With a growing interest to eat more plant-based, researchers are digging around in the earth’s gardens for a high-quality protein powder to follow suit.
Not to kale your vibe, but whey protein continues to be the gold standard for athletes on the grounds of muscle building and repair.
Regardless, the hunt is on for a plant-based protein powder that has the power to leaf whey behind. Getting to the root of what makes whey great is a necessary first step in achieving this.
Whey supplies a lofty amount of the essential amino acids. Amino acids are what our bodies use to make its own protein to build muscle, among other things. Certain amino acids are called essential because they need to come from our diets.
For a protein source to give us maximum muscle benefit, it should provide the complete set. This tends to be an obstacle for plant proteins which are usually deficient in at least one essential amino acid (2).
Leucine is an amino acid of special concern because it can single-handedly turn on the body’s muscle building machinery (3).
This is yet another reason why whey protein sets the bar high. A single scoop of whey protein powder usually provides around 2.7 grams of leucine which is enough to trigger a strong anabolic response.
Whey protein is also easily digested, leading to a rapid rise of amino acids in the bloodstream shortly after ingestion. This means that supply can meet demand in the recovery window after a workout.
Having a plant match these requirements may seem like a task for magical beans. Luckily there’s no need for Jack and his Beanstalk because a few plant-based protein powders may do just that.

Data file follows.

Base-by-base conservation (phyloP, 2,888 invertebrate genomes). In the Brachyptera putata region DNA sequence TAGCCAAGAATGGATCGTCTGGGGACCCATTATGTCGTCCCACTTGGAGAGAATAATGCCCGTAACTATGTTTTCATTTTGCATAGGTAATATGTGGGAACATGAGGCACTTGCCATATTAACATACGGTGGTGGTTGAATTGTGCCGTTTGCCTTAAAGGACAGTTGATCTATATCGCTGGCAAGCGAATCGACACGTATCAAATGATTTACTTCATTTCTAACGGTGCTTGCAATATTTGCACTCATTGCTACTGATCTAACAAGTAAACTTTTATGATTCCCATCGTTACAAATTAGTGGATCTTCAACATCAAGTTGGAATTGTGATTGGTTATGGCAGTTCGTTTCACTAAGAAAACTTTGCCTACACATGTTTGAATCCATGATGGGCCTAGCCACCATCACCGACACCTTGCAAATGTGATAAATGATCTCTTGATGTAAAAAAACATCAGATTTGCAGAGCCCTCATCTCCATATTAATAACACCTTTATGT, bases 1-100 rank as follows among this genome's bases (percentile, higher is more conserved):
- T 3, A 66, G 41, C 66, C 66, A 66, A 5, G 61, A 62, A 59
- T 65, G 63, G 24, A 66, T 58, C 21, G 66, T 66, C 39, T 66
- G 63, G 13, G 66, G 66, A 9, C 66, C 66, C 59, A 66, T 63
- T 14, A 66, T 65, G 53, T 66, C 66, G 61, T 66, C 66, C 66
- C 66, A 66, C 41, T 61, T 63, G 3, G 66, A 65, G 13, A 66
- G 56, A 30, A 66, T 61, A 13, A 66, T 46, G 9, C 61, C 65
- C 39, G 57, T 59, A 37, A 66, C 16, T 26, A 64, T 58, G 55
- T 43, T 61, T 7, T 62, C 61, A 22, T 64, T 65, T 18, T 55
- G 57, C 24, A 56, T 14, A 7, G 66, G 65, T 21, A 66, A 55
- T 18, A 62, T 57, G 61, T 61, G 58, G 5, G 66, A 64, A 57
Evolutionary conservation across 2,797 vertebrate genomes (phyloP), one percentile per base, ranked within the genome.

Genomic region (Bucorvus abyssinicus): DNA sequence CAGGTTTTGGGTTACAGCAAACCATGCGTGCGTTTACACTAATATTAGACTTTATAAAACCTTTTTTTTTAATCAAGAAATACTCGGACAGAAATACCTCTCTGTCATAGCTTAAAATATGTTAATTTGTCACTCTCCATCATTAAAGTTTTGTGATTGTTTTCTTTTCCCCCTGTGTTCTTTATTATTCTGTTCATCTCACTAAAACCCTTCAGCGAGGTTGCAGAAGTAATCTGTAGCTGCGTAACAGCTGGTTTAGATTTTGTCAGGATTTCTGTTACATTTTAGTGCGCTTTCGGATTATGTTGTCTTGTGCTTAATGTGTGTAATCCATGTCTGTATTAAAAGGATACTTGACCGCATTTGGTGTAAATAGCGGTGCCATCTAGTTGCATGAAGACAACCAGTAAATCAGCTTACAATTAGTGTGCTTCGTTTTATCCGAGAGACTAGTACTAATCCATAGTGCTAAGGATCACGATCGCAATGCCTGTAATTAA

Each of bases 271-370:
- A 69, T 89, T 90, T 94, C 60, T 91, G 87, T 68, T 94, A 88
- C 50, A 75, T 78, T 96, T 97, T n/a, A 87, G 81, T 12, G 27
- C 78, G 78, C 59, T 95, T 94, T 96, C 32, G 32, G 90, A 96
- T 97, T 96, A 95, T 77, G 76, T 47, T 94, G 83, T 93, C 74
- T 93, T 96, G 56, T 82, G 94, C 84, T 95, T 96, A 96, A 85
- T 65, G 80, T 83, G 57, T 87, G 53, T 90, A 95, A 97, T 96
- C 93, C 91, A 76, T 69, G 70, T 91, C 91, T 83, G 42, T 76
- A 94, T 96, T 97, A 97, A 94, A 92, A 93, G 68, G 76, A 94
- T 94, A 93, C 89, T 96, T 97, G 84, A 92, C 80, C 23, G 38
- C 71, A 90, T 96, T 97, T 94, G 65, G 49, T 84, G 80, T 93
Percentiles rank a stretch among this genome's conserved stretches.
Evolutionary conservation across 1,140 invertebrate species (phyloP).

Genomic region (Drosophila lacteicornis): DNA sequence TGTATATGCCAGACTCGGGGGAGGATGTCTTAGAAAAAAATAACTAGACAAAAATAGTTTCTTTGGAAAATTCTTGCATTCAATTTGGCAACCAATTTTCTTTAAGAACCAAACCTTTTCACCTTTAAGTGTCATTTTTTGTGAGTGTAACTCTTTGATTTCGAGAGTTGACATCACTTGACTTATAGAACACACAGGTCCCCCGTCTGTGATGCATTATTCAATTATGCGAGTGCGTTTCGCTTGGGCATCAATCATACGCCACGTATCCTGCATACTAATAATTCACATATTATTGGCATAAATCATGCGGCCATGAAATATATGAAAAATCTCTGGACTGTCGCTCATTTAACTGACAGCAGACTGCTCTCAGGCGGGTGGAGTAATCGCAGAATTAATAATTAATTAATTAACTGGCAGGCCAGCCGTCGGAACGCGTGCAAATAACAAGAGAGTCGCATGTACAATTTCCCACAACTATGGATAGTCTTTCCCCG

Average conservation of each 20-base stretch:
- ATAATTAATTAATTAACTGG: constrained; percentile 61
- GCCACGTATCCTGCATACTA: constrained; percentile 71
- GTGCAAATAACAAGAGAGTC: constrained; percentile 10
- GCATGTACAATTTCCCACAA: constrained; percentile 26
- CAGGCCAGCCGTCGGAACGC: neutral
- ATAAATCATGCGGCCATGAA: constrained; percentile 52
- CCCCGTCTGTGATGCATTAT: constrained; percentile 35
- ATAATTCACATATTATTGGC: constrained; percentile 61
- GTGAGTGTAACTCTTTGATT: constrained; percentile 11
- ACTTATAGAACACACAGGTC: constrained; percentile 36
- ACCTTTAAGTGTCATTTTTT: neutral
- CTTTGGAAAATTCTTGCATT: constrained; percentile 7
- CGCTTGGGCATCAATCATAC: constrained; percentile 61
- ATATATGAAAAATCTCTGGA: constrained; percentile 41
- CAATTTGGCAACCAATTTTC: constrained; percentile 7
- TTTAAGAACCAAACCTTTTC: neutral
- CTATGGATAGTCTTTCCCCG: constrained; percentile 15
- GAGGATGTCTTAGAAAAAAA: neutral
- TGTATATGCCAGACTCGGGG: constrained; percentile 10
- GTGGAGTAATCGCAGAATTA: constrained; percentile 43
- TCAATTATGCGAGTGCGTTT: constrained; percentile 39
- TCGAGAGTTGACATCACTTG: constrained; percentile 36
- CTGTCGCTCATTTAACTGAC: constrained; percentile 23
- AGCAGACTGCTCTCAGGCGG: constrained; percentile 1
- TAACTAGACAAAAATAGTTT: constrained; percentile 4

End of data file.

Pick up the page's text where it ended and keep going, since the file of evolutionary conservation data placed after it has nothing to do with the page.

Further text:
Top Plant-Based Protein Powders
Soy, brown rice, pea, corn, and potato are the plant proteins to keep in mind when selecting a higher quality plant-based protein powder.
These all contain a relatively high percentage of essential amino acids compared to other plant proteins (2).
In fact, potato protein actually has a greater percentage of essential amino acids and leucine than casein or egg (2). Even more shocking is that corn protein contains a greater percentage of leucine than the infamous whey (2)!
To match the leucine and essential amino acid profile found in 25 grams of whey protein, the serving size of these plant-based protein powders needs to be increased (2):
Potato Protein: 33 grams required
Corn Protein: 34 grams required
Pea Protein: 38 grams required
Brown Rice Protein: 39 grams required
Soy Protein: 40 grams required
It’s important to mention that increasing protein amount doesn’t guarantee equal performance to whey due to the digestion factor. In particular, studies have found that even once soy protein is increased to 40 grams, whey protein still out-performs soy (1, 4).
On the other hand, studies using pea or brown rice protein have found that increasing serving size is an easy peas-y way to level the playing field (5, 6, 7). Protein powder blends with or without digestive enzymes may be another feasible option to bridge the gap (1, 8).
It seems to be only a matter of time before plant-based protein powders are joining whey as cream of the crop.
Until then, thanks for reading,
Kirsten Allen, BSc Kin, RD